Know your residential status as per the income tax Act

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In India, a person’s status with reference to the question of how long the person has stayed in the country for the past five years is known as residential status. The tax liability of the taxpayer is based on the residential status in the financial year, and four years preceding the financial year. The applicable residential status needs to be filled while filling the tax returns.

The residential status of a person is an important criteria in determining the tax implications, according to the Income Tax Act, 1961. The income tax laws of India comprises the  term residential status and one must not confuse it with an individual’s citizenship in India.

There can be an  individual who is a citizen of India but may end up being a non-resident for a particular year. Similarly, for income tax purposes for a particular year there are some foreign individuals who may end up being a resident in India. It should also be noted that the residential status    of  individual or a firm or a company etc is determined differently. In below article know the importance, determining factor of residential status as per the Income tax act.

Why residential status for income tax is important?

Residential status of the individual is one of the factors based on which a person’s taxability is decided. So it is very important to know the residential status during the tax filing season.Know the rules  Income Tax Department use to determine the residential status of a tax paying individual or company.

How to determine residential status as per the income tax act?

For the purpose of income tax in India, The residential status of a person can be categorised into three parts:

  1. A resident
  2. A resident not ordinarily resident (RNOR)
  3. A non-resident (NR)

Steps in determining the residential status of an individual

  • Firstly, know or determine whether a taxpayer is resident or non resident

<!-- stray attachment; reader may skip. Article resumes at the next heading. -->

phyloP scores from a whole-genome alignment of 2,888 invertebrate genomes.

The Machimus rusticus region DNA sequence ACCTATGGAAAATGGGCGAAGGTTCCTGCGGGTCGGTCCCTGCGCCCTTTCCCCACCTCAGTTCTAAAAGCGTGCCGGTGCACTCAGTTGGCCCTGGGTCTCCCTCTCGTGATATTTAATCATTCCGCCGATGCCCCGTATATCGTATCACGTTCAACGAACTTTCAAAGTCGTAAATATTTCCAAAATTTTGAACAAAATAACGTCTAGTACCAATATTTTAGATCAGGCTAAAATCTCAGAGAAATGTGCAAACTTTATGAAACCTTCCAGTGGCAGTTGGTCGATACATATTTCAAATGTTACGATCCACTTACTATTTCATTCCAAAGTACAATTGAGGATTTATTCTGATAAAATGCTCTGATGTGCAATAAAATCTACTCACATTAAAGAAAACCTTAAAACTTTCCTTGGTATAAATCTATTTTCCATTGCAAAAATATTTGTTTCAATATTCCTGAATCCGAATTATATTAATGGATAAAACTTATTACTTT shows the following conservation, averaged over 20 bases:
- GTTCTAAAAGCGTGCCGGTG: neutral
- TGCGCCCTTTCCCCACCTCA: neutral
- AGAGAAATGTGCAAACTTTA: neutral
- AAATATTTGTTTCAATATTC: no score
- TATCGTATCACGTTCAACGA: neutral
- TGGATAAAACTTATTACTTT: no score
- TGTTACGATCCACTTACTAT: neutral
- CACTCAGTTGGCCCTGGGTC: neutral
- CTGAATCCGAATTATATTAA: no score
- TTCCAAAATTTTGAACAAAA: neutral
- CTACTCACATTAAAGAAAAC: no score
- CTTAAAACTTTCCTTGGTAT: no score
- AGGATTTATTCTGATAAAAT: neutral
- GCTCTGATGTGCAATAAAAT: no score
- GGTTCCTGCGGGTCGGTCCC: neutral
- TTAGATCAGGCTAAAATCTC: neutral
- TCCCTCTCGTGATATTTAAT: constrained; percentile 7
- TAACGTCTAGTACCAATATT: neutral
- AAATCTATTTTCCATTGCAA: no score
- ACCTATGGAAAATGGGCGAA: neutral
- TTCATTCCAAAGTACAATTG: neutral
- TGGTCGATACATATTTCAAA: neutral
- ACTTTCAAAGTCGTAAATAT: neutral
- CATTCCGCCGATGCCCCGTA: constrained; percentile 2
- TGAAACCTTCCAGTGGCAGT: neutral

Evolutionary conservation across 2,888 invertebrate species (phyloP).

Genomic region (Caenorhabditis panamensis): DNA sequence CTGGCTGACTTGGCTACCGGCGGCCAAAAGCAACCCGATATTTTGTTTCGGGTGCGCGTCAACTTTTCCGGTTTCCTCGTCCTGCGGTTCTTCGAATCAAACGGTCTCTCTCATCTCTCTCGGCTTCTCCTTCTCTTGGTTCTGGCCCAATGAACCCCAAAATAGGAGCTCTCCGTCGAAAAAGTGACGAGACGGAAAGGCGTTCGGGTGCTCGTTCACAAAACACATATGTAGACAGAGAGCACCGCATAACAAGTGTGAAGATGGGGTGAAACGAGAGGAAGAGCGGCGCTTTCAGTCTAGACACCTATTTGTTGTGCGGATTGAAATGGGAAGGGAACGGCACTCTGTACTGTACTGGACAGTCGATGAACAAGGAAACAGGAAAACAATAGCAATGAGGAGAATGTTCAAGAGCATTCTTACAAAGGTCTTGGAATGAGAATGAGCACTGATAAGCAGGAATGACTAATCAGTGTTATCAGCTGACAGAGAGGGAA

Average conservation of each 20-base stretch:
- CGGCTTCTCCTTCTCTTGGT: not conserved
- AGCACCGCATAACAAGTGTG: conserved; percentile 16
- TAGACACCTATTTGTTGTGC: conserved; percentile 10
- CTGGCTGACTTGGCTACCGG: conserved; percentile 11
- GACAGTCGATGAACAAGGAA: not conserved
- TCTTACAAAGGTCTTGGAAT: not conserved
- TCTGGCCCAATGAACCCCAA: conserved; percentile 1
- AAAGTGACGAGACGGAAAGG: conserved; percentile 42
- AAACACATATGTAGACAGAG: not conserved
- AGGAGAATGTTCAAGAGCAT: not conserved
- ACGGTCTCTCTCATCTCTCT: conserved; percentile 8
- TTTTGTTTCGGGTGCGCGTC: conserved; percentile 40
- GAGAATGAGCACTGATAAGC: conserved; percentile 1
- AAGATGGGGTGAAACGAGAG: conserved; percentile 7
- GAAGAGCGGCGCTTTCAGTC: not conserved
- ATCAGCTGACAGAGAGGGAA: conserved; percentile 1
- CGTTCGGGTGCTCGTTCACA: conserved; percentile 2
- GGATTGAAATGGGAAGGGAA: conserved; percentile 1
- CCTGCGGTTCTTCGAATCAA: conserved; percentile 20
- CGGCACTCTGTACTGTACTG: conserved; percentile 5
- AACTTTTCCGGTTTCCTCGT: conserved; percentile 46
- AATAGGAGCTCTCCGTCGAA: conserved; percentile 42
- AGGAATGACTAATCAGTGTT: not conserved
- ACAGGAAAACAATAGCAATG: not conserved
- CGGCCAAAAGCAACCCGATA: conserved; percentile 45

• If one is a resident, then determine whether he is a resident and ordinarily resident, or resident and not ordinarily resident

Residential Status: Resident

An individual who satisfies any one of the following conditions will be referred as a resident taxpayer:

  • Stay in India for a minimum of 182 days in a year, or
  • One should stay in India for a minimum of 365 days in the immediately preceding four years and for a minimum of 60 days in the current financial year.

Residential Status: Resident Not Ordinarily Resident (RNOR)

If an individual satisfy the aforementioned conditions and qualifies as a resident, then one should to determine if he/she is a Resident ordinarily resident (ROR) or an RNOR.

Individual will be referred as a ROR only if he meets both of the following conditions:

  1. One should stay in India in at least 2 out of 10 years immediately previous years and
  2. Has been resident in India for at least 730 days in 7 immediately preceding years

Note: FaiIing to satisfy even one of the aforementioned conditions, one would be an RNOR.

If a citizen of India or a person of Indian origin who leaves India for employment outside India during the financial year will be a resident and ordinarily resident if he stays in India for an aggregate period of 182 days or more. However, this condition will applicable for individuals whose total income (other than foreign sources) exceeds Rs 15 lakh.

Residential Status:Non-resident

If a taxpayer satisfying neither of the conditions which are mentioned above would be non-resident (NR) in India in that particular financial year.

Know the taxability as per your residential status

  • Resident: A taxpayer whose residential status are termed as resident will be charged to tax in India on his global income i.e. the total earning in India as well as outside the India.
  • NR and RNOR: A taxpayer whose residential status NR or RNOR, their tax liability in India is restricted to the income they earn in India. They are not required to pay any tax in India on their foreign income.